Books are not like videos or games or music CDs. You have to be capable of reading a certain level of book before you can access its content. You cannot sit in front of a book and have its content projected into your brain. The ability to read is its own censor, and its own measure of maturity.
In the UK, the publishers could not even agree about what the age-banding referred to: reading level or content. When pressed (and not until then) they seemed to lean towards content as the defining element. How is anybody supposed to know what parents consider what is or is not suitable content for their children? My wife and I can’t even agree on this subject, so how do publishers propose to judge it? Will there be an independent body set up by the publishers, or will it, as I suspect it will, be the directors and editors be dictating what content is suitable? Who are you to judge?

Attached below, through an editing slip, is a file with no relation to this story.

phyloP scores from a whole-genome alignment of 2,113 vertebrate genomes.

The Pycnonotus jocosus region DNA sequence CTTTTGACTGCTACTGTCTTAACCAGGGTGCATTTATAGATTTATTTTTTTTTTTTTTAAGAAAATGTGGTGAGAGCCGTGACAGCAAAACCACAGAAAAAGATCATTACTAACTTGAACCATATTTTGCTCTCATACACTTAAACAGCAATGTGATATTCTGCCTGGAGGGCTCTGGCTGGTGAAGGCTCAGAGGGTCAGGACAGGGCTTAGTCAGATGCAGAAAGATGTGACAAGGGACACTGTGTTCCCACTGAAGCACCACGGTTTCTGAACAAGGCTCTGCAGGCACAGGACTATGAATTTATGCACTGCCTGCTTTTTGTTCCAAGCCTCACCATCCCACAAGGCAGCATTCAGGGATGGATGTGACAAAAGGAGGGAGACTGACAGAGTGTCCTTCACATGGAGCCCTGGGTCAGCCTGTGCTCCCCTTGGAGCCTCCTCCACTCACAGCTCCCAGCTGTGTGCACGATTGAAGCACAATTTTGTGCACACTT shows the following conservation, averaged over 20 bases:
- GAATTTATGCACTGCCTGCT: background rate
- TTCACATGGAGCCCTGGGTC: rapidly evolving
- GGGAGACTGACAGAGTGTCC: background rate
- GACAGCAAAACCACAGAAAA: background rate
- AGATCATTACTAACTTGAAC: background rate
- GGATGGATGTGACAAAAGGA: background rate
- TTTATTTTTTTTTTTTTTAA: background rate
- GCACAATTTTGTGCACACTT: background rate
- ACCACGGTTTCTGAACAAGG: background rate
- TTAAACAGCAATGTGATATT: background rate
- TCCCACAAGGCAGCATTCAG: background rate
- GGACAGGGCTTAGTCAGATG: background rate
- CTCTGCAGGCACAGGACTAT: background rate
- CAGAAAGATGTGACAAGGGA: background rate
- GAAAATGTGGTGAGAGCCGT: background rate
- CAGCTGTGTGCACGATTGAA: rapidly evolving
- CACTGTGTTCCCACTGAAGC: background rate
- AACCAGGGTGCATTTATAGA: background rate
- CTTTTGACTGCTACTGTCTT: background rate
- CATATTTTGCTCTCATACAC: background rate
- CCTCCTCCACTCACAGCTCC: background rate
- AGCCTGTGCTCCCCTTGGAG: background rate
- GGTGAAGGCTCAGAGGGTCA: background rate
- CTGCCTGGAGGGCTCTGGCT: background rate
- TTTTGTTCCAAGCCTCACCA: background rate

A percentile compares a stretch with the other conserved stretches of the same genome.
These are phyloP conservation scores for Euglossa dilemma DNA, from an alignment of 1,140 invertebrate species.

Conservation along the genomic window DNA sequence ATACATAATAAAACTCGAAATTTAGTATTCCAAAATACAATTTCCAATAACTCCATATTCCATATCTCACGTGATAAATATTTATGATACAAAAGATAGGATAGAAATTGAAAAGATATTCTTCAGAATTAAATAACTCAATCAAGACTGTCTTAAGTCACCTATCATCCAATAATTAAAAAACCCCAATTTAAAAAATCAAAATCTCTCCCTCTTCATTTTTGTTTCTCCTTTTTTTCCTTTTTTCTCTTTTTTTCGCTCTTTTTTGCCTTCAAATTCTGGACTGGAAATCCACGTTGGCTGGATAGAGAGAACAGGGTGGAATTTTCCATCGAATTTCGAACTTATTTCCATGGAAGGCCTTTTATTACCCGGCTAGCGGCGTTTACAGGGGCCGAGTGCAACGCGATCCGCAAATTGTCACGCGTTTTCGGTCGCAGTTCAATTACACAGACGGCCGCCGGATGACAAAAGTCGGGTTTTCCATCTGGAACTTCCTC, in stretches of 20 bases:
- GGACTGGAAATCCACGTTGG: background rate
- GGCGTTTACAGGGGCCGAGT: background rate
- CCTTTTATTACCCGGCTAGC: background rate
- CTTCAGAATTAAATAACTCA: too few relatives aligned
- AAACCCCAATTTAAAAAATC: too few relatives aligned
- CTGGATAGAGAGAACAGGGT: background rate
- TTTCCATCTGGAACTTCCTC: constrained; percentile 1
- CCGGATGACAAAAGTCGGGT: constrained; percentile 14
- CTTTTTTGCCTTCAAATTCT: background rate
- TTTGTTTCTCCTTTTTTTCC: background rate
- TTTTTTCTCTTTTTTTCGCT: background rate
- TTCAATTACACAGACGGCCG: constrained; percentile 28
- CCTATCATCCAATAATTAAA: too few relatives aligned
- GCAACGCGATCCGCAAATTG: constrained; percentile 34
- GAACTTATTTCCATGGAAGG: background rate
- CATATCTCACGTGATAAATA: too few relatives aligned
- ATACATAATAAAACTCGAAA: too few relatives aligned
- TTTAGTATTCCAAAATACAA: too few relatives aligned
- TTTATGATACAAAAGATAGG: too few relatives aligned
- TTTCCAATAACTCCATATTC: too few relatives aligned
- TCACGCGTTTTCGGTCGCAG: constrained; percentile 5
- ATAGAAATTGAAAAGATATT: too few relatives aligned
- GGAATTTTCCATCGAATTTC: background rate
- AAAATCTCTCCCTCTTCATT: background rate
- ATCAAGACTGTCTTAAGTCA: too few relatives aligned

And finally, I want to address this so-called ‘research’. Less than two hundred and fifty people were surveyed; not all of them children, and of those, they ranged only from seven to twelve year-olds. Less than two hundred and fifty people. This is a pitiful cross-section on which to base such a divisive move. I have seen the questions and the findings and it amounts to little more than a PR exercise.
Over the last year, I have spoken to more than two thousand children in Ireland and the UK. I have spoken to about six hundred and thirty-five children in the last two weeks alone. The first thing I do at the start of every session is ask them about what they’re reading. Do you carry out market research on that kind of level?